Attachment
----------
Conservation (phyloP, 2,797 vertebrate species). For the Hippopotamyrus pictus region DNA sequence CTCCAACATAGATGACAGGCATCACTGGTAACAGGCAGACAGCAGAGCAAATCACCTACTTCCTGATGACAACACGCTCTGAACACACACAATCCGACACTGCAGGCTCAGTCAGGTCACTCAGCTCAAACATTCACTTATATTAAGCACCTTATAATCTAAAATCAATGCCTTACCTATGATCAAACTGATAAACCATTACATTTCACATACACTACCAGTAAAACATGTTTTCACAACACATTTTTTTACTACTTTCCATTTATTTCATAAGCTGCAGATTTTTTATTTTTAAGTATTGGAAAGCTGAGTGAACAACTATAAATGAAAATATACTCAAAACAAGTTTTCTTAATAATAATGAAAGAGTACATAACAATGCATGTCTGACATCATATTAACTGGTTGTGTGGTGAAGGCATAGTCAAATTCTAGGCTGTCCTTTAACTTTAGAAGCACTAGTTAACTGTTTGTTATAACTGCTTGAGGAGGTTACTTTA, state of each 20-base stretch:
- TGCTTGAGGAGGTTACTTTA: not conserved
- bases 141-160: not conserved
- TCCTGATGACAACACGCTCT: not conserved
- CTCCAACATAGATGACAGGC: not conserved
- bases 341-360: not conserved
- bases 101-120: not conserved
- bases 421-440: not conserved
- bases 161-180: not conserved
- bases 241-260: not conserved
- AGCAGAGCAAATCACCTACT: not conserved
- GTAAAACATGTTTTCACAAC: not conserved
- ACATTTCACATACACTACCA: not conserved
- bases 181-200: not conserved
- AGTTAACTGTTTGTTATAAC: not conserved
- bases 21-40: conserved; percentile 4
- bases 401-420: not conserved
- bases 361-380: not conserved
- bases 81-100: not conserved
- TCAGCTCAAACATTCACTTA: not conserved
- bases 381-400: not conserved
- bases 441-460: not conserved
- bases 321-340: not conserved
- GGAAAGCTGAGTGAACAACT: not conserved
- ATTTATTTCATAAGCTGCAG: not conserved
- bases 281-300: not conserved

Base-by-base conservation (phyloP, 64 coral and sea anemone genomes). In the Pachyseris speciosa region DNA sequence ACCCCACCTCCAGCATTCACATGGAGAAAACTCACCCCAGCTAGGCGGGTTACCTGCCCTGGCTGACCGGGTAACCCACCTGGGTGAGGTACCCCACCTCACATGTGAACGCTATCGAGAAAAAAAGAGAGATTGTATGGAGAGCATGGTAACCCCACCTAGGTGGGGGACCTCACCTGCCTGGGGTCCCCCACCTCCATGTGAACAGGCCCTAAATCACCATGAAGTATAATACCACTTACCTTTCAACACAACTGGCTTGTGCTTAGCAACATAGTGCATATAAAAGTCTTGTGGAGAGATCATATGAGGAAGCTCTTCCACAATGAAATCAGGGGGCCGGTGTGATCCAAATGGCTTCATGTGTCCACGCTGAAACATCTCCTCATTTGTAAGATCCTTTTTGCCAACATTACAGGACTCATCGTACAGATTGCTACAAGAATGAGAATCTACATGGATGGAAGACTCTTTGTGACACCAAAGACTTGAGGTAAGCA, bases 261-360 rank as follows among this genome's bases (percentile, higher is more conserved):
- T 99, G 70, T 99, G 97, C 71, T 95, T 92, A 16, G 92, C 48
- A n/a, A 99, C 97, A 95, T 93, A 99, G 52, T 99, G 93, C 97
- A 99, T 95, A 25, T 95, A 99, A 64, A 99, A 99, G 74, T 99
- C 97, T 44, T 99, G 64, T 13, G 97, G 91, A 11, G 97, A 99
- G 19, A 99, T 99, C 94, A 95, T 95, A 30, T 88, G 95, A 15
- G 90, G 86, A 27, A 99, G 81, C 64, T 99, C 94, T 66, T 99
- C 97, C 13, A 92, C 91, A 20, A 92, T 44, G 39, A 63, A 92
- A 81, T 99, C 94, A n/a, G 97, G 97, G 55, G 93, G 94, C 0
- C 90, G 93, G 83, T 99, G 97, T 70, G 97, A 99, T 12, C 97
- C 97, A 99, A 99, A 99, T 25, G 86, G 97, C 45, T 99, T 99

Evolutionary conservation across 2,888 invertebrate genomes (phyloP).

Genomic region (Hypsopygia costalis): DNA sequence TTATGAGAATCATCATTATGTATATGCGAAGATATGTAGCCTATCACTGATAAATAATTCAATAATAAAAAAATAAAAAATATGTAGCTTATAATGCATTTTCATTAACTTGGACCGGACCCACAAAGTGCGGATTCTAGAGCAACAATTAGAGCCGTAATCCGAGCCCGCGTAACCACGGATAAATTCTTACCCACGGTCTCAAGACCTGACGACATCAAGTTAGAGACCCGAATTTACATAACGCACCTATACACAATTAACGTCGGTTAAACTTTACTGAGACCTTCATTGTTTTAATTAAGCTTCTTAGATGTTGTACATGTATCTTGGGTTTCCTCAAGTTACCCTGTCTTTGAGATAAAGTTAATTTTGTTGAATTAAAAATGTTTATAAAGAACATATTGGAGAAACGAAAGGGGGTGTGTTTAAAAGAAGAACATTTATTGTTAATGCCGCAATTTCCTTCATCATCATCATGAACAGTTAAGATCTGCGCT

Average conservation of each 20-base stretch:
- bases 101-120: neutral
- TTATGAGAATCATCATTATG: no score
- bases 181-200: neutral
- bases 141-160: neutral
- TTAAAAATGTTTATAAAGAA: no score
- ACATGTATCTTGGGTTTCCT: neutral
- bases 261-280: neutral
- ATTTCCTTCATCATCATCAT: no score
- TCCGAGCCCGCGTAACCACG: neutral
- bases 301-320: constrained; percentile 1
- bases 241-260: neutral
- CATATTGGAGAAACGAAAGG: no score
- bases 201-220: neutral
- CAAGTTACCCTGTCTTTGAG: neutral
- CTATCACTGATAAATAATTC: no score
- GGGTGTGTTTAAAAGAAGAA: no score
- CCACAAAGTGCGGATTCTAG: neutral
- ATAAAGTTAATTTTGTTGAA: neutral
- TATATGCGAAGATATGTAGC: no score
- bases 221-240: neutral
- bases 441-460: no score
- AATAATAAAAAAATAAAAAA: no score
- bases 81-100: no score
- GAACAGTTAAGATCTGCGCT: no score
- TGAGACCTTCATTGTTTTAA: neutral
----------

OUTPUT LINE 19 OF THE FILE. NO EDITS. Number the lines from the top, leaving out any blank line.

- bases 81-100: not conserved